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Dr. David Matthews, chairman of the Oxford Center for Diabetes, Endocrinology and Metabolism, says beta-cell deterioration is "virtually inevitable" in persons with type 2 diabetes. He urges doctors who treat type 2s to refrain from telling them that they only have "mild diabetes," and instead tell them that they are still at considerable risk for diabetic complications.
According to Doctor's Guide to the Internet, Matthew's observations were expressed this past September at the annual meeting of the European Association for the Study of Diabetes in Brussels, Belgium. According to Matthews, who was also a member of the United Kingdom Prospective Diabetes Study group, physicians do a disservice to their patients by minimizing the risks associated with type 2 diabetes.
"What we have to recognize in treating type 2 diabetes is that there is an insidious failure of beta cells, and by recognizing that we can fix in our minds that the patients are going to have to be seen again and again and again," says Matthews.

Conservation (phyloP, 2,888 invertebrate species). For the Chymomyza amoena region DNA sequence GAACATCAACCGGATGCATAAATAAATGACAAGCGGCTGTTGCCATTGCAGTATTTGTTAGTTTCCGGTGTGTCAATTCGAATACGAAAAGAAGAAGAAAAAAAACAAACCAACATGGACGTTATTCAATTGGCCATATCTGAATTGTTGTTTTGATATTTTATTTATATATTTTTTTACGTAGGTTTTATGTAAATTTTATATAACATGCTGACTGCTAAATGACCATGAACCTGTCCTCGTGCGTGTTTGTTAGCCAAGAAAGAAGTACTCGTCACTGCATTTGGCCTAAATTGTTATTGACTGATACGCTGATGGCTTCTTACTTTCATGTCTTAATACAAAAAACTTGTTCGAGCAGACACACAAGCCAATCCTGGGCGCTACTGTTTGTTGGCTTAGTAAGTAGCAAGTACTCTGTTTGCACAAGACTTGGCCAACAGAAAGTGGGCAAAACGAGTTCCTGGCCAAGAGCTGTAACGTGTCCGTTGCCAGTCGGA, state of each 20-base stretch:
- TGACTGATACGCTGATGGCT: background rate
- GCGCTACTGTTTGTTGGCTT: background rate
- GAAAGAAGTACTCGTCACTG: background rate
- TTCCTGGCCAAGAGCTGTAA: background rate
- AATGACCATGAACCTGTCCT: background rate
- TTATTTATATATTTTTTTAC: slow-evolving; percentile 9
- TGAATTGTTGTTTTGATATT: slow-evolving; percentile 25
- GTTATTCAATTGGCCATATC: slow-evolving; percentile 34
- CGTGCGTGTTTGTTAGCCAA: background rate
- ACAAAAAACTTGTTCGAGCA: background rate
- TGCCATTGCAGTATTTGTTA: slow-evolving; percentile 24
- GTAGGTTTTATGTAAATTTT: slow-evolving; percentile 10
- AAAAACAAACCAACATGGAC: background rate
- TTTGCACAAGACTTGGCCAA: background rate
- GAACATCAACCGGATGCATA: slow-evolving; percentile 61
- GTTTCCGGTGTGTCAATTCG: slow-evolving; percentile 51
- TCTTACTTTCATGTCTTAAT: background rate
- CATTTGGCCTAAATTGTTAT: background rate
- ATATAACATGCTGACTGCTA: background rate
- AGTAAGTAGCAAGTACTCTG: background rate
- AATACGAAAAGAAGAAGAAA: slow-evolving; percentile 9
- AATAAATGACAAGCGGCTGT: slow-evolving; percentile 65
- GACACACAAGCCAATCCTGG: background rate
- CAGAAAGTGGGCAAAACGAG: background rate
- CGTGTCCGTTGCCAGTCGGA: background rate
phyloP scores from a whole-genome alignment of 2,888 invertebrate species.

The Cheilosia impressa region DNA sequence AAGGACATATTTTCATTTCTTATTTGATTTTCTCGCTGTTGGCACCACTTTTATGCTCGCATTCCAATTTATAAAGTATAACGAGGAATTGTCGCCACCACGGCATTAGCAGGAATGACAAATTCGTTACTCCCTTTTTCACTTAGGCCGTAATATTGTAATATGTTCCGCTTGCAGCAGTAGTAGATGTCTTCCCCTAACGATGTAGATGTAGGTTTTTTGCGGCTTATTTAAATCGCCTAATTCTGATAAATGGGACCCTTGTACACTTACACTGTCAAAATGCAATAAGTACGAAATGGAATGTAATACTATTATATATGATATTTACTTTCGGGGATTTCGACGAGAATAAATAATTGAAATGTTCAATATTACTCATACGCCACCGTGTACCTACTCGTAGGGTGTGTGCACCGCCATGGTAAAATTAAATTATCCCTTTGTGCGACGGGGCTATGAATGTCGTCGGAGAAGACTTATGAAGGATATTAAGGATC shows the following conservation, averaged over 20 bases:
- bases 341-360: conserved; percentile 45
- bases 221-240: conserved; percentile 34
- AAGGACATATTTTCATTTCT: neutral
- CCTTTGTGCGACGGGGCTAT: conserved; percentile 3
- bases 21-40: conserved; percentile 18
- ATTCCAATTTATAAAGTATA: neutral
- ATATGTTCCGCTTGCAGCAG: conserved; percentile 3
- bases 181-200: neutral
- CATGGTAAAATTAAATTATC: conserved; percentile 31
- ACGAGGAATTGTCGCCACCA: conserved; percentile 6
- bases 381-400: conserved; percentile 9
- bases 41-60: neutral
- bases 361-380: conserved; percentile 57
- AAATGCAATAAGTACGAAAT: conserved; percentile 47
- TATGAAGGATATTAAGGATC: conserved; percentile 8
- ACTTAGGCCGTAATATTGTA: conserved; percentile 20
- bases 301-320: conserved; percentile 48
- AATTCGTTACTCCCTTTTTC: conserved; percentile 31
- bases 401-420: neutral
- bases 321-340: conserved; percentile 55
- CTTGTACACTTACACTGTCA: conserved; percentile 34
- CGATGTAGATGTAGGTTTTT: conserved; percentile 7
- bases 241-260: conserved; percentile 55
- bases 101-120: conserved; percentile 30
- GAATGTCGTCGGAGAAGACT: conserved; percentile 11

Matthews says that even under the most favorable circumstances, patients with type 2 diabetes can expect a loss of blood sugar control over the years, as well as a beta cell deterioration of about four percent per year.
"This is part of the underlying pathological process that is diabetes," he says.
Matthews points out that patients with HbA1cs less than 6.6% will have slower loss of beta cell function than those whose HbA1cs are greater than 8.1%. Patients whose fasting blood sugar levels are greater than 180 mg/dl will fail faster than those whose fasting blood sugars are less than 140 mg/dl.
Matthews urges doctors to begin aggressive treatment as soon as beta cell deterioration becomes noticeable.
"If you tell them they've got a mild disease and all they need to do is take a tablet, the next time they come to see you, and their blood sugar is higher, they will think it is their fault," he says. "And, of course they haven't failed. What has failed is their beta cells."
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